Breastfeeding is the best for babies and a healthy diet / maternal nutrition is important when breastfeeding. A decision not to breastfeed can be difficult to reverse. Infant formula is suitable from birth when babies are not breastfed. It is recommended that all formula milks be used on the advice of a doctor, midwife, health visitor, public health nurse, dietitian, pharmacist, or other professional responsible for maternal and child care and the financial implications should be considered. All preparation and feeding instructions should be followed carefully as inappropriate preparation could lead to health hazards.


Foods And Drinks To Avoid During Pregnancy

Healthy eating during pregnancy is as much about which foods to avoid as which foods to eat. Some food may harm your baby as well as make you ill, so food safety needs to be a priority. Now that you’re pregnant, you should really leave the following foods out of your diet:

Undercooked or raw eggs or foods likely to be made with them, (including home-made mousses, ice cream and mayonnaise, all of which may be made with raw eggs). Eggs should be cooked until hard.

  • Undercooked or very rare meat and fish – there should be no pink bits left (even if that’s the way you usually like it!).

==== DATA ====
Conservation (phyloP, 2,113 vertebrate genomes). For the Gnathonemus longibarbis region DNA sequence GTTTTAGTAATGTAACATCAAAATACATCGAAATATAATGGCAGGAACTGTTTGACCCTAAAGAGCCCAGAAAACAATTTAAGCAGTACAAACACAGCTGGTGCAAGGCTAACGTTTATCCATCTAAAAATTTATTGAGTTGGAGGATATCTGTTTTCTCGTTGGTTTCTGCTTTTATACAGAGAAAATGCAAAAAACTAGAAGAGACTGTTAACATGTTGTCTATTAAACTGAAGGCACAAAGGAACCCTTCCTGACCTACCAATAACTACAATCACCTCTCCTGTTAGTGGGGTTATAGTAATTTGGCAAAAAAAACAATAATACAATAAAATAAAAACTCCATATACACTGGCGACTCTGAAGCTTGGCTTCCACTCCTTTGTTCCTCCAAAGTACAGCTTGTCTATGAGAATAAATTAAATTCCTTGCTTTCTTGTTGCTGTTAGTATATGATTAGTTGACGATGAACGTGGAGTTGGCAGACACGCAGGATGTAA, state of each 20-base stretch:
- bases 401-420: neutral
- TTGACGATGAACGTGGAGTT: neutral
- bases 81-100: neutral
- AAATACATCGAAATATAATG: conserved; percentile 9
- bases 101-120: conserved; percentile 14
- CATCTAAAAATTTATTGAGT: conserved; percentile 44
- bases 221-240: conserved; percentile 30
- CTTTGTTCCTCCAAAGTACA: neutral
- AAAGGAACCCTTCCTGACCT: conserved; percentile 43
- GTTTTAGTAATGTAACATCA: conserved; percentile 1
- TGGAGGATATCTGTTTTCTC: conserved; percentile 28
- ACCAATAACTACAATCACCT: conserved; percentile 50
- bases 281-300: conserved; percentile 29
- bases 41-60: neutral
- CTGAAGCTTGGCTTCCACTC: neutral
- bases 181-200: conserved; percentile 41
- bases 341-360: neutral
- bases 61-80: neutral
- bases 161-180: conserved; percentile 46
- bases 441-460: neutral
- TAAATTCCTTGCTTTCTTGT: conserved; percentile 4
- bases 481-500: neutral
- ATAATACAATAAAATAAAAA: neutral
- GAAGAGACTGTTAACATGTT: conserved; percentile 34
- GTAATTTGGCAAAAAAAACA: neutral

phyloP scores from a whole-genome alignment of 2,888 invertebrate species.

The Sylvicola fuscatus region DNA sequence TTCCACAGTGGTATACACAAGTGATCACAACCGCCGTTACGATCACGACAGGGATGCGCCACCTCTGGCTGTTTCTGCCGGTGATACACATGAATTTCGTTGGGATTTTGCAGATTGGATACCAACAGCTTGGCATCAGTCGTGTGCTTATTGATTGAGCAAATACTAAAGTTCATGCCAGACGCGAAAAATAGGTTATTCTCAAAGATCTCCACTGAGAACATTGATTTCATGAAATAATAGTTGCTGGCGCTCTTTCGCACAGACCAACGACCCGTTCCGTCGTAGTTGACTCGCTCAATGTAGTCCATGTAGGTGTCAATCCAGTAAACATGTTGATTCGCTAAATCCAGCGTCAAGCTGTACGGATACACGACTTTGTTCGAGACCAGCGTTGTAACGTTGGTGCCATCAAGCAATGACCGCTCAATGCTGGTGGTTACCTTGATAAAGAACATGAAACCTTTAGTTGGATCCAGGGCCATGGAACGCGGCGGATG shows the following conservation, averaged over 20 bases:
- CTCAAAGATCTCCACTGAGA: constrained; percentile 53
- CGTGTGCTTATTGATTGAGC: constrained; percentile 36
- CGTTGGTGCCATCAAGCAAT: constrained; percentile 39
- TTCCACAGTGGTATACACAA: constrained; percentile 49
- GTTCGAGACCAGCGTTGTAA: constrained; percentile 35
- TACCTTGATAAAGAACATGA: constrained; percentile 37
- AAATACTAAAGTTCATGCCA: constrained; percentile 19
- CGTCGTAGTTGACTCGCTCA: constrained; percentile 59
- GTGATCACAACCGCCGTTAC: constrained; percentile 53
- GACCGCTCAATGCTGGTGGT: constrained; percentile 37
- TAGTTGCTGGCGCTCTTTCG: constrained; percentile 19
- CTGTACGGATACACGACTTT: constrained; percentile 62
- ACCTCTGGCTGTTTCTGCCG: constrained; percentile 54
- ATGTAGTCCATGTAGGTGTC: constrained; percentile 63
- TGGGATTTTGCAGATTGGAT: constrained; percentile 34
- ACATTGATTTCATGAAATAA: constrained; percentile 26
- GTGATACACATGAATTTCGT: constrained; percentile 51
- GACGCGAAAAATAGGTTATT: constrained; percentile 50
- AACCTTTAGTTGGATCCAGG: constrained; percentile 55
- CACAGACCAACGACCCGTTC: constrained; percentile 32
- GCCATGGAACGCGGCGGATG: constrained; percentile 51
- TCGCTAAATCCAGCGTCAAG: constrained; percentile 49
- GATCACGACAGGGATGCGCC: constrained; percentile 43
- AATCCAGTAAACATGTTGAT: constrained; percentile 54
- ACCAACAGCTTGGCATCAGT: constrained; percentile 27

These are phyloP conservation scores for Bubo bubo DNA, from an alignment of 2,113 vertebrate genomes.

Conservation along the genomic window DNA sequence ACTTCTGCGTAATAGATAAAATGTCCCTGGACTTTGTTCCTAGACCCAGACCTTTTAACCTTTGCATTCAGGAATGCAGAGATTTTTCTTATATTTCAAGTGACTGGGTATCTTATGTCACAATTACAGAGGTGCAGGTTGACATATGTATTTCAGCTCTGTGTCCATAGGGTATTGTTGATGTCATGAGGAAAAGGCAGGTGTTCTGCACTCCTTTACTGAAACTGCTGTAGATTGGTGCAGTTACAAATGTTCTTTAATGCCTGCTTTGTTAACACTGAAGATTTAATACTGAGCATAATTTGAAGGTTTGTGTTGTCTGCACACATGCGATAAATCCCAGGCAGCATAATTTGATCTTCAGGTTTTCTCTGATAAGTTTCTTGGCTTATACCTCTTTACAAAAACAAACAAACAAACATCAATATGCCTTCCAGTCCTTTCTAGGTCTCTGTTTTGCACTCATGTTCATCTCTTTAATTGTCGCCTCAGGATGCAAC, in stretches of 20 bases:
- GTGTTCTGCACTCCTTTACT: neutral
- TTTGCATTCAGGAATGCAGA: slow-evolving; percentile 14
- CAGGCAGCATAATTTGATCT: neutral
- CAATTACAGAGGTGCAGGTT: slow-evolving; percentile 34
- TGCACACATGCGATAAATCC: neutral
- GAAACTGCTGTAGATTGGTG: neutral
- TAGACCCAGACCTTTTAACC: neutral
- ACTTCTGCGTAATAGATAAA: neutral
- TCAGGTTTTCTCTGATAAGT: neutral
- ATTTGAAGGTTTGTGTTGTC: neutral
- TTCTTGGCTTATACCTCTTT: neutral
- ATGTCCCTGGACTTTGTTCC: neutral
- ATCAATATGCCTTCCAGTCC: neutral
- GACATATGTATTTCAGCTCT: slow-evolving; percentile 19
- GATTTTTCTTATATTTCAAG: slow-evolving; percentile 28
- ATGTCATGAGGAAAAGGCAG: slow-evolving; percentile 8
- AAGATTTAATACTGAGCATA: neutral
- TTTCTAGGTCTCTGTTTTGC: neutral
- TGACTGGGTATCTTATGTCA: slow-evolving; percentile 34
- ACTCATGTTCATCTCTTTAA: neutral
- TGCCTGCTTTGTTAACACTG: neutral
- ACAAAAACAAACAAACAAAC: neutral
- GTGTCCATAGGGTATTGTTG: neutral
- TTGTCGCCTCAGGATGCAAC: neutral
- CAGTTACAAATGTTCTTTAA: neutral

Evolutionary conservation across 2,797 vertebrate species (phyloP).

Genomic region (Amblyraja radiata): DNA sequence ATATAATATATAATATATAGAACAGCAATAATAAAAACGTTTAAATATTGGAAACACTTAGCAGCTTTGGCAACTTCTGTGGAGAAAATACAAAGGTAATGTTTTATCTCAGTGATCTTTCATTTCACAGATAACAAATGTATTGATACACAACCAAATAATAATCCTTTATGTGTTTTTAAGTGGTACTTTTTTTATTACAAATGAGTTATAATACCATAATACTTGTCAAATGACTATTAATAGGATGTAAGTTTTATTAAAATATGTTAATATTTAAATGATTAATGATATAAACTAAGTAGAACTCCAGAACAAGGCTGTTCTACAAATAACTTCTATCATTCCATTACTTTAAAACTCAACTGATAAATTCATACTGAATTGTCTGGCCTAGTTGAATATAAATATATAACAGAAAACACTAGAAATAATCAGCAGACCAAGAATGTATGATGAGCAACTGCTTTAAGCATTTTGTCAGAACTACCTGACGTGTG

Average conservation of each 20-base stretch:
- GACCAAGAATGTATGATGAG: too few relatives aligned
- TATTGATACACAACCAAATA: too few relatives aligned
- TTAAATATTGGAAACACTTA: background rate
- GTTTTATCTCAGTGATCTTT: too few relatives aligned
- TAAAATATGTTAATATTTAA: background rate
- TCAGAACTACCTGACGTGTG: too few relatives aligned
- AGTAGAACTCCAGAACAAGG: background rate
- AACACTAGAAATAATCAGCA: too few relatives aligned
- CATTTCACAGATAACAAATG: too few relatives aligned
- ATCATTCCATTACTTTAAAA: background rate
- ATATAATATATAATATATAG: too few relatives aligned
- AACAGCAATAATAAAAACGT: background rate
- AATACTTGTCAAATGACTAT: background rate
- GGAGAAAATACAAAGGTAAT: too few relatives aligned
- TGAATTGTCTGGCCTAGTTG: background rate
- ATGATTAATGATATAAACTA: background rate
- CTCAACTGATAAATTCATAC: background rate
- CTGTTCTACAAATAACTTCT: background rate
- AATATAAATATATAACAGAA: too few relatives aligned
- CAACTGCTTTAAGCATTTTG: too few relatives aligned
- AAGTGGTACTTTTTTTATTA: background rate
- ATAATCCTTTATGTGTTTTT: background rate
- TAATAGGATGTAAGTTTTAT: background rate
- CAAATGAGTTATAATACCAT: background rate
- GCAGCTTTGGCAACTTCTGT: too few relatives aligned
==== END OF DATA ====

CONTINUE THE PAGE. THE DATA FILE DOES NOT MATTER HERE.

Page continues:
• Raw fish or meat in dishes like sushi or steak tartare, and smoked salmon or oysters
  • Unpasteurised milk, cheese or yoghurt
  • Soft cheeses like Brie, Camembert, Ricotta, or blue veined cheeses (ordinary cheddar cheese or cottage cheese is fine, as long as they are pasteurised – check the label!)
  • .Pâté or liver – these can have excessive amounts of vitamin A which can harm your baby.
  • Some prepared foods such as potato salad or coleslaw can sometimes contain high levels of listeria.
  • Check that any ready meals or reheated foods are piping hot all the way through before you eat them.
  • Take care at barbecues where meat is often allowed to rest for a period of time before serving.
  • Swordfish, marlin and shark. These fish can contain potentially unsafe levels of naturally occurring mercury which can harm your baby’s developing nervous system. Tuna also contains mercury, so limit the amount you eat to up to four medium-size cans (140g drained weight, per can) OR two fresh steaks (up to 170g raw weight, per steak) a week.
  • Peanuts – It is recommended that women should avoid eating peanuts during pregnancy and breastfeeding, especially if there is a family history of allergies such as asthma, eczema or hay fever.
  • Alcohol – excessive alcohol intake has been associated with many foetal problems, and even moderate alcohol consumption may effect the development of your baby’s brain.​ ​​​​​​

Disclaimer: All content on this Website is provided solely for informational purposes and is not intended as a substitute for medical and/or other professional advice for your specific condition. Please do not disregard medical and/or other professional advice or delay seeking it because of something you have read on this Website. Always seek medical advice before starting any new treatments.​​​​

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